Why do substance use disorders and other mental illnesses often co-occur?

It can be difficult to determine which disorder started first. Scientists do know that if you have a mental illness like anxiety or PTSD, you are at higher risk for developing a substance use disorder. And if you have a substance use disorder, you are more at risk for developing mental health disorders. Research show that regular drug use can negatively affect areas of the brain involved in stress. In addition, drug use, like smoking marijuana regularly or drinking too much, can also make you worried that your parents or teachers will find out, and you could have some anxiety that you cannot stop using these substances.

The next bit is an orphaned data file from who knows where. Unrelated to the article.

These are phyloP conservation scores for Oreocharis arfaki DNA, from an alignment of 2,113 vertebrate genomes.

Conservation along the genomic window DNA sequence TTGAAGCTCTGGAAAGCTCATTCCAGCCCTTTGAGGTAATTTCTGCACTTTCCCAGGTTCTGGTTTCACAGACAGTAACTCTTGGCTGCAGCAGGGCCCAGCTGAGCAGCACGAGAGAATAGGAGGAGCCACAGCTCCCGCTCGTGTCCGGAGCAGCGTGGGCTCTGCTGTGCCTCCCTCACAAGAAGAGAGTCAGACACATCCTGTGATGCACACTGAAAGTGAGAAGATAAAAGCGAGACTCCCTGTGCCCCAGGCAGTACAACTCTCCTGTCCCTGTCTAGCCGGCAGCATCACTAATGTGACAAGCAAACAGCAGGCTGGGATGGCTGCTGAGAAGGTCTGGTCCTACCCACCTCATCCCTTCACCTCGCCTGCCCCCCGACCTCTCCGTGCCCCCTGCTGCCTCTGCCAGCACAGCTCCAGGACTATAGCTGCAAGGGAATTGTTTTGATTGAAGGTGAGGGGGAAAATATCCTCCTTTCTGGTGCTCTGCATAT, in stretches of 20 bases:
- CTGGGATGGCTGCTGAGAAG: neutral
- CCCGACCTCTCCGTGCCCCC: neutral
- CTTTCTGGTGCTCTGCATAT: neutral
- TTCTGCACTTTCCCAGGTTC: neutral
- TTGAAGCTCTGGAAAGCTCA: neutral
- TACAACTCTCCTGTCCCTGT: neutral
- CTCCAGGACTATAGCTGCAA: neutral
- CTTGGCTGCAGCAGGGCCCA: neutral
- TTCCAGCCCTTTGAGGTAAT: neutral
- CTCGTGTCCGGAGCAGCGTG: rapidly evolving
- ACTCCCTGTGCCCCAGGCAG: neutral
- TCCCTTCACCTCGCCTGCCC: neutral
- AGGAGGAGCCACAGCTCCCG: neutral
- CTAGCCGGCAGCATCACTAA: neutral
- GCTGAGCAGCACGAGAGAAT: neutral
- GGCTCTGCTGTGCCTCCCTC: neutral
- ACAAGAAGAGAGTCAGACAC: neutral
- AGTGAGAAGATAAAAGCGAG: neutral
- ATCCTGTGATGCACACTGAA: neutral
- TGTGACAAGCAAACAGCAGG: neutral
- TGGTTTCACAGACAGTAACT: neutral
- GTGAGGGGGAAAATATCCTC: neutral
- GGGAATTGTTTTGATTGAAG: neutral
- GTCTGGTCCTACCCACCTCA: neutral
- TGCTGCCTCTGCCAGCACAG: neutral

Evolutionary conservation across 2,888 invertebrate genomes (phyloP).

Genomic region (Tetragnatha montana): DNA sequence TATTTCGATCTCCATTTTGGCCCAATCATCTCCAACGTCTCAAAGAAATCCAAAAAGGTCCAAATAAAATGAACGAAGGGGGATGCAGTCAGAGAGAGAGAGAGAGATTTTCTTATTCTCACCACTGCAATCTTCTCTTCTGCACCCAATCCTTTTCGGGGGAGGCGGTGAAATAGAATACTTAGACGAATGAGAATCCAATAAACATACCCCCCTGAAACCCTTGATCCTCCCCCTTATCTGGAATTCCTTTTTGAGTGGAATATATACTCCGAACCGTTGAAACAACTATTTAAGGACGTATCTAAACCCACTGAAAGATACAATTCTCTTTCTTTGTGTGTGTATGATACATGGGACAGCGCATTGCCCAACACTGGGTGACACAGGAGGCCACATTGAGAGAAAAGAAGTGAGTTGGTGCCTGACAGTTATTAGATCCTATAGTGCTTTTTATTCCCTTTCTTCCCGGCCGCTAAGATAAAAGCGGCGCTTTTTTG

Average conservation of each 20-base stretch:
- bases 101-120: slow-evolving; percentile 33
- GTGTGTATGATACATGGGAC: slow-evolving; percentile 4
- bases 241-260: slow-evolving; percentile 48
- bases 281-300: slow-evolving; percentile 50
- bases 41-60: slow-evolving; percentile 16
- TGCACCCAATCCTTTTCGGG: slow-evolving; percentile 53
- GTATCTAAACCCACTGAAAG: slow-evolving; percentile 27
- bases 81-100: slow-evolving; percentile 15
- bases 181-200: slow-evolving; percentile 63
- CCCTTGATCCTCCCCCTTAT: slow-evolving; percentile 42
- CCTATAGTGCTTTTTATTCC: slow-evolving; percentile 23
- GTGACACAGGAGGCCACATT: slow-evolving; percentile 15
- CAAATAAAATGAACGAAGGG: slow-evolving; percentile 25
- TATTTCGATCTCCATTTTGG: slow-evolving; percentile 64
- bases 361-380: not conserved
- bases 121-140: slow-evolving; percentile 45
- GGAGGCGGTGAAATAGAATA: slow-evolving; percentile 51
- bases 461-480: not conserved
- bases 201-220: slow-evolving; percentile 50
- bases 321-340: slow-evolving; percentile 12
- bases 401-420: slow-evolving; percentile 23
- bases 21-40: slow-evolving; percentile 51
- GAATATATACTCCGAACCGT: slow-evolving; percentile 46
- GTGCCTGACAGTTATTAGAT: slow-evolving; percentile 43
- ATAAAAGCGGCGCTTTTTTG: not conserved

Scientists also know that some of these disorders run in families, so genetics might play a role in both substance use and other mental illnesses. Genes (inherited traits) also play a role in how you respond to a drug. For example, some teens try marijuana and have a psychotic reaction---feeling and seeing things that aren’t really there. This could be related to certain genes.

Secondly, environmental influences can lead to co-occurring disorders. Children who are bullied, abused, or who have experienced trauma are more at risk for substance use disorders and other mental illnesses.